Monday, January 13, 2014

Learn How to Change Destructive Habits at SeminarFest

Later this month at SeminarFest, David Natalizia, the director of safety and loss control at United Risk Services and the principal of Nuent Consulting, will present “Altering Habits to Improve Safety and Total Organizational Performance”. Attendees of this seminar will learn to recognize habits in their own organizations that may be destructive to safety, to transform negative habits to positive ones, and to create a framework for developing habits that promote safety.

“Habit change is looking at actions that have become habituated, and by definition have become involuntary in the moment,” says Natalizia, citing multitasking while driving as an example that many people have experienced. Similarly, industrial workers may have habits that involve attempting to do other things while operating machinery or performing other risky tasks.

Another category of destructive habits stems from organizational structure and management. “If people don’t have the opportunity to share concerns about what’s going on, or if there’s a rigid hierarchy when it comes to communication, those things can prevent newly identified risks from being communicated,” Natalizia says.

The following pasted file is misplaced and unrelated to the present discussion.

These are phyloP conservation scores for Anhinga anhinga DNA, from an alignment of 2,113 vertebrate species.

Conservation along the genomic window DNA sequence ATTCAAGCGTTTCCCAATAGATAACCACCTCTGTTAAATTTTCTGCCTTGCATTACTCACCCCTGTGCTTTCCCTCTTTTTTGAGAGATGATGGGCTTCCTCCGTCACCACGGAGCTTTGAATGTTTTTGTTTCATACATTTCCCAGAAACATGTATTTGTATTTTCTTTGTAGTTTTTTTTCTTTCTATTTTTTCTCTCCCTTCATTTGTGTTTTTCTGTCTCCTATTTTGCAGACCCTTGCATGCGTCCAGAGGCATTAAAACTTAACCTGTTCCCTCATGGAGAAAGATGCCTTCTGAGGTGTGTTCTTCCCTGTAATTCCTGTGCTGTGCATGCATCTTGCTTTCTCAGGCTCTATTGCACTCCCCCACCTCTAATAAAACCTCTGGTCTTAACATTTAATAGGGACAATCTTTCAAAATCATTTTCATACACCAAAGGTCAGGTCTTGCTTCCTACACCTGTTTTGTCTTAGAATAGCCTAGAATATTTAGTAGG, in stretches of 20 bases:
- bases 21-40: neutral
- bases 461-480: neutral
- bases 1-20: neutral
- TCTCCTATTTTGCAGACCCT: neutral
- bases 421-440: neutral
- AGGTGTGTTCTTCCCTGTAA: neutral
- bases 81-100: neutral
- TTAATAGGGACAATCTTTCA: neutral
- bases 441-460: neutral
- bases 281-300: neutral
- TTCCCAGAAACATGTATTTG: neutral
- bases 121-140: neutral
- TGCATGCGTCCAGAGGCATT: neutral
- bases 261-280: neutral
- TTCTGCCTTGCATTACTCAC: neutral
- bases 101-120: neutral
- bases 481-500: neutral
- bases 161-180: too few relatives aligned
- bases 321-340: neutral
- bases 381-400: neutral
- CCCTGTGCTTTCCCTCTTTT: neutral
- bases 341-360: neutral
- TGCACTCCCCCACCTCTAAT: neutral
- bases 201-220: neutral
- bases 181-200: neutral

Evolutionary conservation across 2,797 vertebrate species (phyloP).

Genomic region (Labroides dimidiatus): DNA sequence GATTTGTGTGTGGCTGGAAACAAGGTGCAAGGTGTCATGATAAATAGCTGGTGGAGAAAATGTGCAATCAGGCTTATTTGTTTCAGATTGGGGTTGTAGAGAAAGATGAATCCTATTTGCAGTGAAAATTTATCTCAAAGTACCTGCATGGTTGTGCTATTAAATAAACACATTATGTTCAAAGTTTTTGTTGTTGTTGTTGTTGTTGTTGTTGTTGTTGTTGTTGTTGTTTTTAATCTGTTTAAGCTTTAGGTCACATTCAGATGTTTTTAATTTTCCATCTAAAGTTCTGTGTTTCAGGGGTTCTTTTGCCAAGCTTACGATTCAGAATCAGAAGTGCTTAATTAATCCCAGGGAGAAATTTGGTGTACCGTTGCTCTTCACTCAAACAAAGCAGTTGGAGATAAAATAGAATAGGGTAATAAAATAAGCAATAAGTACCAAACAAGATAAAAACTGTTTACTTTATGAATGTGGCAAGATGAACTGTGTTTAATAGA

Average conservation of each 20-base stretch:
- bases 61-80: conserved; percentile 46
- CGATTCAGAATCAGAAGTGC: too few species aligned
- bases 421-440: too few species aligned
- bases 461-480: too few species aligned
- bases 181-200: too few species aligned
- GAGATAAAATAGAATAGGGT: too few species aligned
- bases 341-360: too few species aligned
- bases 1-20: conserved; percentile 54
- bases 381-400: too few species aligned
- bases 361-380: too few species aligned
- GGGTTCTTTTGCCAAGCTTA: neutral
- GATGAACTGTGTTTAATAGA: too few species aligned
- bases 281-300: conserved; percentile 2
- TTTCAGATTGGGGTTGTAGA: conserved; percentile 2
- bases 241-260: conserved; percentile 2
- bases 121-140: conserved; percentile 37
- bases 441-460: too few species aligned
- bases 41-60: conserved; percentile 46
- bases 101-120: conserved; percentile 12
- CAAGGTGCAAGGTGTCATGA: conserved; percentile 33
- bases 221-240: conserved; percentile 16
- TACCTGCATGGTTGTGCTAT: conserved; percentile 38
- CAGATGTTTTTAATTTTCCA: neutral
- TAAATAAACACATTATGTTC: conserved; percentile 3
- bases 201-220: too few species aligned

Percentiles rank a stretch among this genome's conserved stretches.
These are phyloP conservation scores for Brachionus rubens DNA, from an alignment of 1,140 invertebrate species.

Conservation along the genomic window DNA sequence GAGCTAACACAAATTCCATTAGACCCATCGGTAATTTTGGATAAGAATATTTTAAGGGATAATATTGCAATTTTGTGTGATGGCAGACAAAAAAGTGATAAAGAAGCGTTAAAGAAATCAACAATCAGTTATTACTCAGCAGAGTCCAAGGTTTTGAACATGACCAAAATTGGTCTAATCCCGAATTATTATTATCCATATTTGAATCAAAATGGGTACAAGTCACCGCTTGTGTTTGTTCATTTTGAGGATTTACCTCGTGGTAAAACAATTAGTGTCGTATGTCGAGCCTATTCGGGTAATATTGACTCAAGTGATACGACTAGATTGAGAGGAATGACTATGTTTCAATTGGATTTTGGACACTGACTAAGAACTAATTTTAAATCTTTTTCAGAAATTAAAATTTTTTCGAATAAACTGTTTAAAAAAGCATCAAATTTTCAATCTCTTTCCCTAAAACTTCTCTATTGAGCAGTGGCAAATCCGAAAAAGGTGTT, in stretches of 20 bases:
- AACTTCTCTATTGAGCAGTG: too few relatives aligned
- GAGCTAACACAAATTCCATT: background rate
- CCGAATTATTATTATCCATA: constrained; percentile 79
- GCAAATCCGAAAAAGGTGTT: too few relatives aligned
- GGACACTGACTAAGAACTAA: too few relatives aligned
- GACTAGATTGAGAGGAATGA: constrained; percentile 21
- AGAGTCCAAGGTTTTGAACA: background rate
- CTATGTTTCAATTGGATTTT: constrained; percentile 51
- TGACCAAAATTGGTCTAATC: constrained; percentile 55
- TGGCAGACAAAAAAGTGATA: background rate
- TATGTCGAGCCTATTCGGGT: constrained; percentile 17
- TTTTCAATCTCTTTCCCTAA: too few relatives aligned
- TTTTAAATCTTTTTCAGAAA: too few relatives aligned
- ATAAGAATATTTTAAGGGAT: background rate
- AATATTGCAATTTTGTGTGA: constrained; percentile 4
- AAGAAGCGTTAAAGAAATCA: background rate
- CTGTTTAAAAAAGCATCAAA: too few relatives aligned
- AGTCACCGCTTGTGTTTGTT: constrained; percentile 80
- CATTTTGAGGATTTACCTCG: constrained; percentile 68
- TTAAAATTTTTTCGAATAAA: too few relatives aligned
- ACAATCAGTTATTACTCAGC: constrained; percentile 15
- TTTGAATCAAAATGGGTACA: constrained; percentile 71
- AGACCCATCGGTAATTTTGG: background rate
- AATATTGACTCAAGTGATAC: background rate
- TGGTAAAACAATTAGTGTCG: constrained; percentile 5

Habit formation is often represented by the habit loop, the idea that habits begin with a cue that triggers a routine that is performed habitually in order to attain a reward. Natalizia describes the habit loop using the example of repeatedly purchasing items from the same store. Advertisements often serve as the cue, prompting shoppers to habitually visit the same retailer to gain the reward of certain items or bargains that similar stores may not offer. “Rewards can take many forms and they are not always the obvious reward,” says Natalizia. “Using the shopping example, the reward could be the feeling of achieving something someone else couldn’t get by getting a better deal.”

Since rewards often have a significant amount of power over the individual’s decisions, and cues are often difficult to change, one way of changing habits is to introduce a new routine with a very similar reward. “It’s not always easy, but with the cue being the same, we find a more positive routine, and in the case of safety, a less risky routine, and make sure it offers similar rewards,” Natalizia explains.

To learn more about this approach and other habit change methods that can be applied to personal habits as well as organizational routines, register today for SeminarFest. The weeklong event will be held from Jan. 25 to Feb. 1 in Las Vegas, NV, and will feature more than 80 seminars, giving attendees the opportunity to earn as many as 5.8 CEUs/recertification points.